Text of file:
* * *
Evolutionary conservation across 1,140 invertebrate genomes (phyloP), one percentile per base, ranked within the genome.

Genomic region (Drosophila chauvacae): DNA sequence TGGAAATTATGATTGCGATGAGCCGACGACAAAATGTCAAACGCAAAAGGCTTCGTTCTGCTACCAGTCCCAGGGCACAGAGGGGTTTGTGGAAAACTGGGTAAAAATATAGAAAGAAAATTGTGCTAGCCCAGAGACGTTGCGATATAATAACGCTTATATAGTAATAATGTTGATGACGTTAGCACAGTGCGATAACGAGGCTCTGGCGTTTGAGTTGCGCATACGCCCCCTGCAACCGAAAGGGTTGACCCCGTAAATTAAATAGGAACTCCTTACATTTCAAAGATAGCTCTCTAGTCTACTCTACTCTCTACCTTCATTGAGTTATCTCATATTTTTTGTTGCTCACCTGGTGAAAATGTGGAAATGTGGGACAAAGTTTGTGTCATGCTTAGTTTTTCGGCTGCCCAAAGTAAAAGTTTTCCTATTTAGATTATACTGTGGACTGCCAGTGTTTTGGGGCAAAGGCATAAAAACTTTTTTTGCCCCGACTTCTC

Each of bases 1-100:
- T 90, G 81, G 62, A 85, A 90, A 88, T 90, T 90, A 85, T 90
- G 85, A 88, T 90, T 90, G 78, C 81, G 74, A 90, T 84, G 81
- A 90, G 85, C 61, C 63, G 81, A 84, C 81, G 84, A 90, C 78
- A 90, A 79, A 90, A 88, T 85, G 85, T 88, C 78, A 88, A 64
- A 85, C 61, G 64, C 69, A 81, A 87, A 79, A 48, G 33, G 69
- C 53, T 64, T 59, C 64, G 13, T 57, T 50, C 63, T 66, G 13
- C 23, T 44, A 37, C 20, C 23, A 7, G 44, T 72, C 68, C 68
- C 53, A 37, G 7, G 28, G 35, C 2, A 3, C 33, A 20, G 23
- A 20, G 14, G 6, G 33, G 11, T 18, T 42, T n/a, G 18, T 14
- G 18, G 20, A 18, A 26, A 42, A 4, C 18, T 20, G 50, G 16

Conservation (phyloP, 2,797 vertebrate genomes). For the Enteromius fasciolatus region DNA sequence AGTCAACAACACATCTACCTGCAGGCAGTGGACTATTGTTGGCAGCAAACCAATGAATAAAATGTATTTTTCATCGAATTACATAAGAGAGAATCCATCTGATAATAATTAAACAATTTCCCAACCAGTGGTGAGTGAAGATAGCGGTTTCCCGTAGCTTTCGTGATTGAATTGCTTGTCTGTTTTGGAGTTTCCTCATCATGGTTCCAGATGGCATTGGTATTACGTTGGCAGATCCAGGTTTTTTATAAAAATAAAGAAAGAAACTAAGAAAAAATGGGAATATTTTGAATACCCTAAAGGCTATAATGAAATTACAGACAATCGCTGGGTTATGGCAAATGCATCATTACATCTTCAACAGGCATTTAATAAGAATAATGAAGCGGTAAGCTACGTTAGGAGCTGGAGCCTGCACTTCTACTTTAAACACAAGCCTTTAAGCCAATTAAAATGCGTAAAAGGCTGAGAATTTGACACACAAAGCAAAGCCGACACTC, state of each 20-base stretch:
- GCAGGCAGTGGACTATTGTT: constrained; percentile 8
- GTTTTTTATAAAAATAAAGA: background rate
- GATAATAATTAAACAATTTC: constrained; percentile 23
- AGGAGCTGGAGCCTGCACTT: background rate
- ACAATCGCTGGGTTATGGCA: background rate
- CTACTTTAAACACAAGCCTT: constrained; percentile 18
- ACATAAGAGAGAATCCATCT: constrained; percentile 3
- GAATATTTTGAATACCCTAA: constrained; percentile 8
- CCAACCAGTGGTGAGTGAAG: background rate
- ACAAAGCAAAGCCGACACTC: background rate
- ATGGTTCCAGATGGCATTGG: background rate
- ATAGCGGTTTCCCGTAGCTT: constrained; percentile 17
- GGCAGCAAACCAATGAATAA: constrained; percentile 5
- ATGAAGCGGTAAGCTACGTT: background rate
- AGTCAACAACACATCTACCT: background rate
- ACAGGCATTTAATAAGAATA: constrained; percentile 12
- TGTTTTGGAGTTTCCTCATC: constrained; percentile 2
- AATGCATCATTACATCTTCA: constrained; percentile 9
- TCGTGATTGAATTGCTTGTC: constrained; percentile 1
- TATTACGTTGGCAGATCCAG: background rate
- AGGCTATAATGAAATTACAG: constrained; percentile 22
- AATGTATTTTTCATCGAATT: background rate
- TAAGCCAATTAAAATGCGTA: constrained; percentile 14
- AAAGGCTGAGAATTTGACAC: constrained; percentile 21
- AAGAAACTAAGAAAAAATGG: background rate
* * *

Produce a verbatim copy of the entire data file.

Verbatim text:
Evolutionary conservation across 1,140 invertebrate genomes (phyloP), one percentile per base, ranked within the genome.

Genomic region (Drosophila chauvacae): DNA sequence TGGAAATTATGATTGCGATGAGCCGACGACAAAATGTCAAACGCAAAAGGCTTCGTTCTGCTACCAGTCCCAGGGCACAGAGGGGTTTGTGGAAAACTGGGTAAAAATATAGAAAGAAAATTGTGCTAGCCCAGAGACGTTGCGATATAATAACGCTTATATAGTAATAATGTTGATGACGTTAGCACAGTGCGATAACGAGGCTCTGGCGTTTGAGTTGCGCATACGCCCCCTGCAACCGAAAGGGTTGACCCCGTAAATTAAATAGGAACTCCTTACATTTCAAAGATAGCTCTCTAGTCTACTCTACTCTCTACCTTCATTGAGTTATCTCATATTTTTTGTTGCTCACCTGGTGAAAATGTGGAAATGTGGGACAAAGTTTGTGTCATGCTTAGTTTTTCGGCTGCCCAAAGTAAAAGTTTTCCTATTTAGATTATACTGTGGACTGCCAGTGTTTTGGGGCAAAGGCATAAAAACTTTTTTTGCCCCGACTTCTC

Each of bases 1-100:
- T 90, G 81, G 62, A 85, A 90, A 88, T 90, T 90, A 85, T 90
- G 85, A 88, T 90, T 90, G 78, C 81, G 74, A 90, T 84, G 81
- A 90, G 85, C 61, C 63, G 81, A 84, C 81, G 84, A 90, C 78
- A 90, A 79, A 90, A 88, T 85, G 85, T 88, C 78, A 88, A 64
- A 85, C 61, G 64, C 69, A 81, A 87, A 79, A 48, G 33, G 69
- C 53, T 64, T 59, C 64, G 13, T 57, T 50, C 63, T 66, G 13
- C 23, T 44, A 37, C 20, C 23, A 7, G 44, T 72, C 68, C 68
- C 53, A 37, G 7, G 28, G 35, C 2, A 3, C 33, A 20, G 23
- A 20, G 14, G 6, G 33, G 11, T 18, T 42, T n/a, G 18, T 14
- G 18, G 20, A 18, A 26, A 42, A 4, C 18, T 20, G 50, G 16

Conservation (phyloP, 2,797 vertebrate genomes). For the Enteromius fasciolatus region DNA sequence AGTCAACAACACATCTACCTGCAGGCAGTGGACTATTGTTGGCAGCAAACCAATGAATAAAATGTATTTTTCATCGAATTACATAAGAGAGAATCCATCTGATAATAATTAAACAATTTCCCAACCAGTGGTGAGTGAAGATAGCGGTTTCCCGTAGCTTTCGTGATTGAATTGCTTGTCTGTTTTGGAGTTTCCTCATCATGGTTCCAGATGGCATTGGTATTACGTTGGCAGATCCAGGTTTTTTATAAAAATAAAGAAAGAAACTAAGAAAAAATGGGAATATTTTGAATACCCTAAAGGCTATAATGAAATTACAGACAATCGCTGGGTTATGGCAAATGCATCATTACATCTTCAACAGGCATTTAATAAGAATAATGAAGCGGTAAGCTACGTTAGGAGCTGGAGCCTGCACTTCTACTTTAAACACAAGCCTTTAAGCCAATTAAAATGCGTAAAAGGCTGAGAATTTGACACACAAAGCAAAGCCGACACTC, state of each 20-base stretch:
- GCAGGCAGTGGACTATTGTT: constrained; percentile 8
- GTTTTTTATAAAAATAAAGA: background rate
- GATAATAATTAAACAATTTC: constrained; percentile 23
- AGGAGCTGGAGCCTGCACTT: background rate
- ACAATCGCTGGGTTATGGCA: background rate
- CTACTTTAAACACAAGCCTT: constrained; percentile 18
- ACATAAGAGAGAATCCATCT: constrained; percentile 3
- GAATATTTTGAATACCCTAA: constrained; percentile 8
- CCAACCAGTGGTGAGTGAAG: background rate
- ACAAAGCAAAGCCGACACTC: background rate
- ATGGTTCCAGATGGCATTGG: background rate
- ATAGCGGTTTCCCGTAGCTT: constrained; percentile 17
- GGCAGCAAACCAATGAATAA: constrained; percentile 5
- ATGAAGCGGTAAGCTACGTT: background rate
- AGTCAACAACACATCTACCT: background rate
- ACAGGCATTTAATAAGAATA: constrained; percentile 12
- TGTTTTGGAGTTTCCTCATC: constrained; percentile 2
- AATGCATCATTACATCTTCA: constrained; percentile 9
- TCGTGATTGAATTGCTTGTC: constrained; percentile 1
- TATTACGTTGGCAGATCCAG: background rate
- AGGCTATAATGAAATTACAG: constrained; percentile 22
- AATGTATTTTTCATCGAATT: background rate
- TAAGCCAATTAAAATGCGTA: constrained; percentile 14
- AAAGGCTGAGAATTTGACAC: constrained; percentile 21
- AAGAAACTAAGAAAAAATGG: background rate